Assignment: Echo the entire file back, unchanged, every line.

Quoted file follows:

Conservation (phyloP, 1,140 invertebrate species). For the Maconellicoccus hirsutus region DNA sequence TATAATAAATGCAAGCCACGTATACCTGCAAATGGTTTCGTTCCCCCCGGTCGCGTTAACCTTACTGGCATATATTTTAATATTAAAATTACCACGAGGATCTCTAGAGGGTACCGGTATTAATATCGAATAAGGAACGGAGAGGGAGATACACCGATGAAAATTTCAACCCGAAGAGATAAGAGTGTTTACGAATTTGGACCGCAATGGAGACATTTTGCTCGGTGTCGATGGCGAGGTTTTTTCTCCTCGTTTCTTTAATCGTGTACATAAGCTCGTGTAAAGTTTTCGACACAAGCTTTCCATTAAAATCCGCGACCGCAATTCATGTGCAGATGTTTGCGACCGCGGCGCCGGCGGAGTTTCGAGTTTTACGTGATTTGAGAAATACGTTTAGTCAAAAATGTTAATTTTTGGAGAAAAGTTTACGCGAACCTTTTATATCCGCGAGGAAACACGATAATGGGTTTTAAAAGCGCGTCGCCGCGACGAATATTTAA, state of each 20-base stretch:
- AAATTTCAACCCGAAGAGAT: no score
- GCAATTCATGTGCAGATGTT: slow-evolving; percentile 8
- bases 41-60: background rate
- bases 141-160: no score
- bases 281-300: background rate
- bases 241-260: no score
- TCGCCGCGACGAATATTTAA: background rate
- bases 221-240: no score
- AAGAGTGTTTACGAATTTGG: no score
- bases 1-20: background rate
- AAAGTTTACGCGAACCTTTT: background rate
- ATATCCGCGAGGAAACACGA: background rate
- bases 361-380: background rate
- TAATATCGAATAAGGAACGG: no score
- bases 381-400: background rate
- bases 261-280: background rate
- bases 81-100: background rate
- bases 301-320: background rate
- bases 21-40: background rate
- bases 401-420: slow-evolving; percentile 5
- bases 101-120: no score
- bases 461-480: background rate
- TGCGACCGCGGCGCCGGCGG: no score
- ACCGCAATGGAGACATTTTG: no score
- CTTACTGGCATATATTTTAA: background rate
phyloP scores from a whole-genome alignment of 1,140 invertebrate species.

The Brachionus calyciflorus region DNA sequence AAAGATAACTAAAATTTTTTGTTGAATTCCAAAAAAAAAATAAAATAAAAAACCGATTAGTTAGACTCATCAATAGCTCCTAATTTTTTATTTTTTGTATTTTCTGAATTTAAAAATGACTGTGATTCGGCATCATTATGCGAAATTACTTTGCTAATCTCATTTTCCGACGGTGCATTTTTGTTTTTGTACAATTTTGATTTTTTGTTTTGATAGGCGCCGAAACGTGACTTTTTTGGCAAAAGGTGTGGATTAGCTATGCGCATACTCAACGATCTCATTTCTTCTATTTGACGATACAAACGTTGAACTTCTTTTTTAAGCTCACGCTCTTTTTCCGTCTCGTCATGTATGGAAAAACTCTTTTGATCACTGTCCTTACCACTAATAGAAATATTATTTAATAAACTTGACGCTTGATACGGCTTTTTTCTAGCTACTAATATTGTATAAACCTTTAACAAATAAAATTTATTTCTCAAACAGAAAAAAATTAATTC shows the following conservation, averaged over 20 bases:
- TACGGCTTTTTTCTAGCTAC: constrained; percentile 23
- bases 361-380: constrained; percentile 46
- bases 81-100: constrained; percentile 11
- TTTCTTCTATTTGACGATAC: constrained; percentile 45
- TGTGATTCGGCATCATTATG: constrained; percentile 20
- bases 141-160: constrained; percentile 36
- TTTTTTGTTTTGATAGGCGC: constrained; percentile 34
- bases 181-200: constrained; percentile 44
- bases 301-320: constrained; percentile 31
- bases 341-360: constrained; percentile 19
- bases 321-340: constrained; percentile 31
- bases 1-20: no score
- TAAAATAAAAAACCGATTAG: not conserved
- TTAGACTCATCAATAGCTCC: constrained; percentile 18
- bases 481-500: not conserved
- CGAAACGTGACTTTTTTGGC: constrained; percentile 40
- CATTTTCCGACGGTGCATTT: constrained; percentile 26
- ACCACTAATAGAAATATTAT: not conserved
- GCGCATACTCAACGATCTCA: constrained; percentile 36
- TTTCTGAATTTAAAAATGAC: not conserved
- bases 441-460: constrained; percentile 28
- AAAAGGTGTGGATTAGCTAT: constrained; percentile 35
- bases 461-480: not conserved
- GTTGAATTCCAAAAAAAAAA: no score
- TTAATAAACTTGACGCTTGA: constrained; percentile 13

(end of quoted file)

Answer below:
Conservation (phyloP, 1,140 invertebrate species). For the Maconellicoccus hirsutus region DNA sequence TATAATAAATGCAAGCCACGTATACCTGCAAATGGTTTCGTTCCCCCCGGTCGCGTTAACCTTACTGGCATATATTTTAATATTAAAATTACCACGAGGATCTCTAGAGGGTACCGGTATTAATATCGAATAAGGAACGGAGAGGGAGATACACCGATGAAAATTTCAACCCGAAGAGATAAGAGTGTTTACGAATTTGGACCGCAATGGAGACATTTTGCTCGGTGTCGATGGCGAGGTTTTTTCTCCTCGTTTCTTTAATCGTGTACATAAGCTCGTGTAAAGTTTTCGACACAAGCTTTCCATTAAAATCCGCGACCGCAATTCATGTGCAGATGTTTGCGACCGCGGCGCCGGCGGAGTTTCGAGTTTTACGTGATTTGAGAAATACGTTTAGTCAAAAATGTTAATTTTTGGAGAAAAGTTTACGCGAACCTTTTATATCCGCGAGGAAACACGATAATGGGTTTTAAAAGCGCGTCGCCGCGACGAATATTTAA, state of each 20-base stretch:
- AAATTTCAACCCGAAGAGAT: no score
- GCAATTCATGTGCAGATGTT: slow-evolving; percentile 8
- bases 41-60: background rate
- bases 141-160: no score
- bases 281-300: background rate
- bases 241-260: no score
- TCGCCGCGACGAATATTTAA: background rate
- bases 221-240: no score
- AAGAGTGTTTACGAATTTGG: no score
- bases 1-20: background rate
- AAAGTTTACGCGAACCTTTT: background rate
- ATATCCGCGAGGAAACACGA: background rate
- bases 361-380: background rate
- TAATATCGAATAAGGAACGG: no score
- bases 381-400: background rate
- bases 261-280: background rate
- bases 81-100: background rate
- bases 301-320: background rate
- bases 21-40: background rate
- bases 401-420: slow-evolving; percentile 5
- bases 101-120: no score
- bases 461-480: background rate
- TGCGACCGCGGCGCCGGCGG: no score
- ACCGCAATGGAGACATTTTG: no score
- CTTACTGGCATATATTTTAA: background rate
phyloP scores from a whole-genome alignment of 1,140 invertebrate species.

The Brachionus calyciflorus region DNA sequence AAAGATAACTAAAATTTTTTGTTGAATTCCAAAAAAAAAATAAAATAAAAAACCGATTAGTTAGACTCATCAATAGCTCCTAATTTTTTATTTTTTGTATTTTCTGAATTTAAAAATGACTGTGATTCGGCATCATTATGCGAAATTACTTTGCTAATCTCATTTTCCGACGGTGCATTTTTGTTTTTGTACAATTTTGATTTTTTGTTTTGATAGGCGCCGAAACGTGACTTTTTTGGCAAAAGGTGTGGATTAGCTATGCGCATACTCAACGATCTCATTTCTTCTATTTGACGATACAAACGTTGAACTTCTTTTTTAAGCTCACGCTCTTTTTCCGTCTCGTCATGTATGGAAAAACTCTTTTGATCACTGTCCTTACCACTAATAGAAATATTATTTAATAAACTTGACGCTTGATACGGCTTTTTTCTAGCTACTAATATTGTATAAACCTTTAACAAATAAAATTTATTTCTCAAACAGAAAAAAATTAATTC shows the following conservation, averaged over 20 bases:
- TACGGCTTTTTTCTAGCTAC: constrained; percentile 23
- bases 361-380: constrained; percentile 46
- bases 81-100: constrained; percentile 11
- TTTCTTCTATTTGACGATAC: constrained; percentile 45
- TGTGATTCGGCATCATTATG: constrained; percentile 20
- bases 141-160: constrained; percentile 36
- TTTTTTGTTTTGATAGGCGC: constrained; percentile 34
- bases 181-200: constrained; percentile 44
- bases 301-320: constrained; percentile 31
- bases 341-360: constrained; percentile 19
- bases 321-340: constrained; percentile 31
- bases 1-20: no score
- TAAAATAAAAAACCGATTAG: not conserved
- TTAGACTCATCAATAGCTCC: constrained; percentile 18
- bases 481-500: not conserved
- CGAAACGTGACTTTTTTGGC: constrained; percentile 40
- CATTTTCCGACGGTGCATTT: constrained; percentile 26
- ACCACTAATAGAAATATTAT: not conserved
- GCGCATACTCAACGATCTCA: constrained; percentile 36
- TTTCTGAATTTAAAAATGAC: not conserved
- bases 441-460: constrained; percentile 28
- AAAAGGTGTGGATTAGCTAT: constrained; percentile 35
- bases 461-480: not conserved
- GTTGAATTCCAAAAAAAAAA: no score
- TTAATAAACTTGACGCTTGA: constrained; percentile 13